Today’s guest post is written by Doug Haslam.

During the last several years as social media emerged, we in the communications industry have railed against “Shiny Object Syndrome.”

Well, many of us have.

Others have gleefully promoted it.

To you I say, “stop it.”

Shiny Object Syndrome hurts us, and I hate being lumped in with a train of fools. 

We follow dubious statistics

Say there is a Facebook for cats.

(Please tell me there’s no Facebook for cats. I don’t think I could go on). Also, say that Facebook for cats is the “fastest growing network” in some narrow-slice demographic, or is the leader in a selectively-edited list of social networks (refers more traffic to sites than the Facebooks for turtles, hamster, and kimodo dragons combined!).

Look at that last statistic. Do people think we are morons who would lap that up?

The answer is a resounding “yes.”

Look what we have done with Pinterest. The networks’s fast growth is most often wrapped up in the proclamation that Pinterest refers more traffic than YouTube, Google Plus, and LinkedIn combined! (Exclamation point added by me, but implied strongly everywhere.)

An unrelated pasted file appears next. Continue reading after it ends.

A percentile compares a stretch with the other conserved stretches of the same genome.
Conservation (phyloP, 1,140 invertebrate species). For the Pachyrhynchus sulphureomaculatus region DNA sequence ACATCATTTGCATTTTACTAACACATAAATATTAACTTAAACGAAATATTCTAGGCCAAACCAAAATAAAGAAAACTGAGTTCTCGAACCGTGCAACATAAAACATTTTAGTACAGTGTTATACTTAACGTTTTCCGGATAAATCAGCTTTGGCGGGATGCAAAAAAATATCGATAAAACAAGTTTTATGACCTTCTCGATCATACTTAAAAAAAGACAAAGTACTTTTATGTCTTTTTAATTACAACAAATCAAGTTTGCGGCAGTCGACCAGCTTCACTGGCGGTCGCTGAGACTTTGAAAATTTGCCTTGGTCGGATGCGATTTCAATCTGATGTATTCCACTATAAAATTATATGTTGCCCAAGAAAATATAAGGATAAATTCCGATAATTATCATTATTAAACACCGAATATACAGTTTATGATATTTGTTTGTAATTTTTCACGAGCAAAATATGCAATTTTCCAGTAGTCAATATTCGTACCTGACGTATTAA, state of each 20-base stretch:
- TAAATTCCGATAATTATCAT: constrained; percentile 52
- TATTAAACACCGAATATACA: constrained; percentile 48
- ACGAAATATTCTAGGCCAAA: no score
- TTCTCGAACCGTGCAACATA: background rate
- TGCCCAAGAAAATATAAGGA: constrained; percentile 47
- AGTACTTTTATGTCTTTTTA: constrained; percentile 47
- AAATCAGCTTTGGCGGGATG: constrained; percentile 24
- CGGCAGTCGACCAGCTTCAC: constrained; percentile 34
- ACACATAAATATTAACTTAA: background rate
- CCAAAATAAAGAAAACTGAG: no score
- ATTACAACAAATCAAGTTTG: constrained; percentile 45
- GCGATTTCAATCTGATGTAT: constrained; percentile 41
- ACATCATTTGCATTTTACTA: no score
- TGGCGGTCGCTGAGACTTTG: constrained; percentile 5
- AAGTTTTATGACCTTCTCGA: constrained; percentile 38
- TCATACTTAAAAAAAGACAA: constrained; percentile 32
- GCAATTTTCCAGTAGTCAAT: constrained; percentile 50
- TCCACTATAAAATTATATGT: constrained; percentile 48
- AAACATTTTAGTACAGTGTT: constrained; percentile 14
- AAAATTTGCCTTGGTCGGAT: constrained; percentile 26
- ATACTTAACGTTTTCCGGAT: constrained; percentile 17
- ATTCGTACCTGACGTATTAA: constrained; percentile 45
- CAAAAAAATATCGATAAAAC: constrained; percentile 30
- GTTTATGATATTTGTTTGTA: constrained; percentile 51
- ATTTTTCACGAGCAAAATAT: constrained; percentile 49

I also wear shoes on my feet more often than on my hands, head, and shoulders combined.

It amazes me how few people noted the absence of Facebook and Twitter, the reigning monarchs of social media referral traffic, as we shelve better judgment to fit the narrative the Pinterest is All That.

Not to pick on Pinterest, but that’s the one getting all the attention now – both warranted and unwarranted.

Shiny Object Syndrome exposes a mindset that reflects poorly on other parts of our business.

Are we simply short-sighted in all aspects of our communications plans?

Are we content to be reactive freak-out artists who don’t take a long-term planning approach to how  we present ourselves and our clients?

If we are jumping on board the latest shiny object without doing our due diligence, then we are saying we run off half-cocked in all our programs– or that we are constitutionally unable of being a calming influence on our clients, who often breathlessly exclaim to their agencies they simply must put up a page representing their vitamin supplements for seniors on the new, hot, “Facebook for cats.”

Don’t laugh, I’ll bet someone would try that.

Shiny Object Syndrome makes us look like idiots.

Take the long view: Does Pinterest work for you? Great, go for it. Are you bending over backwards to make your program fit into the new Shiny Object like Cinderella’s stepsisters trying to cram their feet into the glass slipper? The results may be just as bloody if you choose poorly.

We’re better than this. I know we need to act fast, but we also need to breathe and get it right before we move in.

Doug Haslam, a 20-year communication professional, is with Voce Communications, a Porter Novelli Company, where he leads social media programs for major brands. Find him on Twitter @DougH or at his blog